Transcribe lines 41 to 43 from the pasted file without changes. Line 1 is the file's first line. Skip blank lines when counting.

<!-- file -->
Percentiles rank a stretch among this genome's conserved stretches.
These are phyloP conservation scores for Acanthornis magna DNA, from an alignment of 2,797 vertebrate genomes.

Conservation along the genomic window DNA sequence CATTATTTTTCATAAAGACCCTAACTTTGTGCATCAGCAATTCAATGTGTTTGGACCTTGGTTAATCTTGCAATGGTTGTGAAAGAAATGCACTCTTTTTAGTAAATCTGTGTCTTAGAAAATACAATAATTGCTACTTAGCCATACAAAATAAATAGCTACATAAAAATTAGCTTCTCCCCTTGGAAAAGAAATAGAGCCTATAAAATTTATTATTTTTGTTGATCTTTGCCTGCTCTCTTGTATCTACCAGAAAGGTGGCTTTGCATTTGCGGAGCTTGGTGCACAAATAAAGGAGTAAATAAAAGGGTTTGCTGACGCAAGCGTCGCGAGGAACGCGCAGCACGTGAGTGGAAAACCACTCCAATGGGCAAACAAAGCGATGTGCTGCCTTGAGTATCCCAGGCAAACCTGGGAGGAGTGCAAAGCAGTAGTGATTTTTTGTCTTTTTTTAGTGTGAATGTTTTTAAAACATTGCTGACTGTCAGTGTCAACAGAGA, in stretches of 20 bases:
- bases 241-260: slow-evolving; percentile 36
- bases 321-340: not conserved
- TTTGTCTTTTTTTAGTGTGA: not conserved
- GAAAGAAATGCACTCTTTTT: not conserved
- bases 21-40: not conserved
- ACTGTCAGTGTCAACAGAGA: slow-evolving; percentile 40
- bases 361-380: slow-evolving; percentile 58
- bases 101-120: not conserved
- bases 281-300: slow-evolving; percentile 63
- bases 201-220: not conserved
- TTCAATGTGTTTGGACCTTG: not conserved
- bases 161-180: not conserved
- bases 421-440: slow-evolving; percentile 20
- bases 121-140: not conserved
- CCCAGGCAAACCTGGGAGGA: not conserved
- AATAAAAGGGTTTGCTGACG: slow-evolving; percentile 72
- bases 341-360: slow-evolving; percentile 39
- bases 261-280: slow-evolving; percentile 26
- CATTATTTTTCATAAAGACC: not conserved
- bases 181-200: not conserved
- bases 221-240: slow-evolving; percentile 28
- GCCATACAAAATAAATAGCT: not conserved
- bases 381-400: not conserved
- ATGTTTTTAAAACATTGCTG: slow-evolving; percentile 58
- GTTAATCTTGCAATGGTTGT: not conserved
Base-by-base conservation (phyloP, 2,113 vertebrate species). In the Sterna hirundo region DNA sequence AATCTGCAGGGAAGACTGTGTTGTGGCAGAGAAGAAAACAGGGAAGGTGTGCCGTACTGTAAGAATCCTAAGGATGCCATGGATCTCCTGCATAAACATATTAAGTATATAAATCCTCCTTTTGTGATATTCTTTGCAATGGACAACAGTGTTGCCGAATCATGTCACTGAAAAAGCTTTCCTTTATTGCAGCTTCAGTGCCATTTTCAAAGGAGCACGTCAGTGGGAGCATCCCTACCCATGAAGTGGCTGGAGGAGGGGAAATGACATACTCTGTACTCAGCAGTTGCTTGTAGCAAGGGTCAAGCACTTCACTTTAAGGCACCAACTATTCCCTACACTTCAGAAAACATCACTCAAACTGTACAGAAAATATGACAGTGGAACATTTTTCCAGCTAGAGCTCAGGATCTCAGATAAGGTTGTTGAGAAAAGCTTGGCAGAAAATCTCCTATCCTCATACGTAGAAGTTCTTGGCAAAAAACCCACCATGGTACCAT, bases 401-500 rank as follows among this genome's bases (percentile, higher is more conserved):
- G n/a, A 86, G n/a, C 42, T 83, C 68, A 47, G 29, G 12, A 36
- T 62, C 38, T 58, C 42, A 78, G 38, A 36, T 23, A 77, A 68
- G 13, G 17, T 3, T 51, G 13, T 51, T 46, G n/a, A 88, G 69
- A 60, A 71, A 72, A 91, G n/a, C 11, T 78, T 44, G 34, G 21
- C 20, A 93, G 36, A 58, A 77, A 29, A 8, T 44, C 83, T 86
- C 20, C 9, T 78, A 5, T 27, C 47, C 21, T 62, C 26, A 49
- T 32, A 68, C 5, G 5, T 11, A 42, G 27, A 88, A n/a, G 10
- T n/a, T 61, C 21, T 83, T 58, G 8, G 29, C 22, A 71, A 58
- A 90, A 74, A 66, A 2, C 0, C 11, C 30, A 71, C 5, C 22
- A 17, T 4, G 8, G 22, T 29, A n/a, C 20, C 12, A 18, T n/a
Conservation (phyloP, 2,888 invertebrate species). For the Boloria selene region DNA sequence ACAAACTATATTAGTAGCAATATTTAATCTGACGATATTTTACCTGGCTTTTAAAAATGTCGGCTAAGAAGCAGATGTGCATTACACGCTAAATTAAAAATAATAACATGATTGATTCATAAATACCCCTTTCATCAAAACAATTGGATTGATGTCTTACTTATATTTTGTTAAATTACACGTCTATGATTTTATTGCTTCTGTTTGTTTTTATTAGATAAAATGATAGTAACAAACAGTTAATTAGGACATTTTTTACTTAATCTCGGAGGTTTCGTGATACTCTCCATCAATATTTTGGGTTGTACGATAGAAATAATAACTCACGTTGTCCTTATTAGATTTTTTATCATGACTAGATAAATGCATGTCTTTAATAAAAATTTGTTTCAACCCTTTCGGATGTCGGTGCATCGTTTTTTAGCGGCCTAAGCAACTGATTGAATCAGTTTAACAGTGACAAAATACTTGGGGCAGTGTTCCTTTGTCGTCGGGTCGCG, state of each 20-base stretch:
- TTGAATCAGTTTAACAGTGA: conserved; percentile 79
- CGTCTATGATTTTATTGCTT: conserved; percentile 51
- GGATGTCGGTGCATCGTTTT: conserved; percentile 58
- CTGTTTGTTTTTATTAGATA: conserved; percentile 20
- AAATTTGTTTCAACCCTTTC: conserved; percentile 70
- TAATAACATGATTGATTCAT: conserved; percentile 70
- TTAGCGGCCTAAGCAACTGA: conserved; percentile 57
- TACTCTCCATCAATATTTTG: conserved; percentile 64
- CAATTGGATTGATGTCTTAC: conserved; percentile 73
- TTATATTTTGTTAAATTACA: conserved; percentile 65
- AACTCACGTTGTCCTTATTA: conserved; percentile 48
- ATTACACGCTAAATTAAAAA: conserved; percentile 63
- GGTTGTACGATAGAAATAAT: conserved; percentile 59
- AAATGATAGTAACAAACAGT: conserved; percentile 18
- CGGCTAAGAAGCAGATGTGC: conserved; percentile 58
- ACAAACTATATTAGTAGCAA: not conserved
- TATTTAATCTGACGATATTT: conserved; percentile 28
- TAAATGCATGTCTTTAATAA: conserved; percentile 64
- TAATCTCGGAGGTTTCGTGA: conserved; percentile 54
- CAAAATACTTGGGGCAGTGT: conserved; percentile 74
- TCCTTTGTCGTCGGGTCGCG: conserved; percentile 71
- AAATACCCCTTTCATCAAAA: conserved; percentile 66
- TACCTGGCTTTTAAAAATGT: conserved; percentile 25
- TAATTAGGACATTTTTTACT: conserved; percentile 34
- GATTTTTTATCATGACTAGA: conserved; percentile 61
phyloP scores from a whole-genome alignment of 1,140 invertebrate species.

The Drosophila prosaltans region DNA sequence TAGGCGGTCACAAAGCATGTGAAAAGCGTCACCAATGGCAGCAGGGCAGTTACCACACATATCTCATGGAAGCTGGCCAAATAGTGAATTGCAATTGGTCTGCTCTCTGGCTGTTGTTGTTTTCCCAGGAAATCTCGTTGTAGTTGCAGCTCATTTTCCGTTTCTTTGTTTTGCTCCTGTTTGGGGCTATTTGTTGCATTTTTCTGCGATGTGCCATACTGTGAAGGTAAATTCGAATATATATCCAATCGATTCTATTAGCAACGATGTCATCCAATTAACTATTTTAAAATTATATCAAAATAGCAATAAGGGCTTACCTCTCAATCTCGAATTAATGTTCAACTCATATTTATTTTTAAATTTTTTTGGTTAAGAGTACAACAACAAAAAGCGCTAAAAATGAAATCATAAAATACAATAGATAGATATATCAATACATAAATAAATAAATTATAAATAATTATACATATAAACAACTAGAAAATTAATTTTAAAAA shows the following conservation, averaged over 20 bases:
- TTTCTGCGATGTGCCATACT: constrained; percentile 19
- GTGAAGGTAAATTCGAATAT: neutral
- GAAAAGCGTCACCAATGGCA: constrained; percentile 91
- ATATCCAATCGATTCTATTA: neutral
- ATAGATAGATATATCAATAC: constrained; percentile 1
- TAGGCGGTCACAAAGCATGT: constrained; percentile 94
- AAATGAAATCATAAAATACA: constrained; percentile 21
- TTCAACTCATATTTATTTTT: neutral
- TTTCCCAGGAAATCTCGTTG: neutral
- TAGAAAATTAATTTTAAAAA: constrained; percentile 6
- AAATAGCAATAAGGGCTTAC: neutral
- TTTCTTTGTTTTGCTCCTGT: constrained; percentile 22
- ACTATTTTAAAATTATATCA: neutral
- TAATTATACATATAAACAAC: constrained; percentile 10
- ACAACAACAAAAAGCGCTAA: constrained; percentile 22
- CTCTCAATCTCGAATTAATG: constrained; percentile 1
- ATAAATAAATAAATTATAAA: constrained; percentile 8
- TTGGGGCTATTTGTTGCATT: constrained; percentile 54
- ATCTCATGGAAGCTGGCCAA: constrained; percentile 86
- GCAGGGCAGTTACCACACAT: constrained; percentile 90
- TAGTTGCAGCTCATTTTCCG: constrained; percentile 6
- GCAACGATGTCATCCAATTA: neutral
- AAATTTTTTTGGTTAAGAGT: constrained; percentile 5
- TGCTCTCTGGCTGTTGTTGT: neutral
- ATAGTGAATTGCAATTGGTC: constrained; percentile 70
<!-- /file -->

- TTGAATCAGTTTAACAGTGA: conserved; percentile 79
- CGTCTATGATTTTATTGCTT: conserved; percentile 51
- GGATGTCGGTGCATCGTTTT: conserved; percentile 58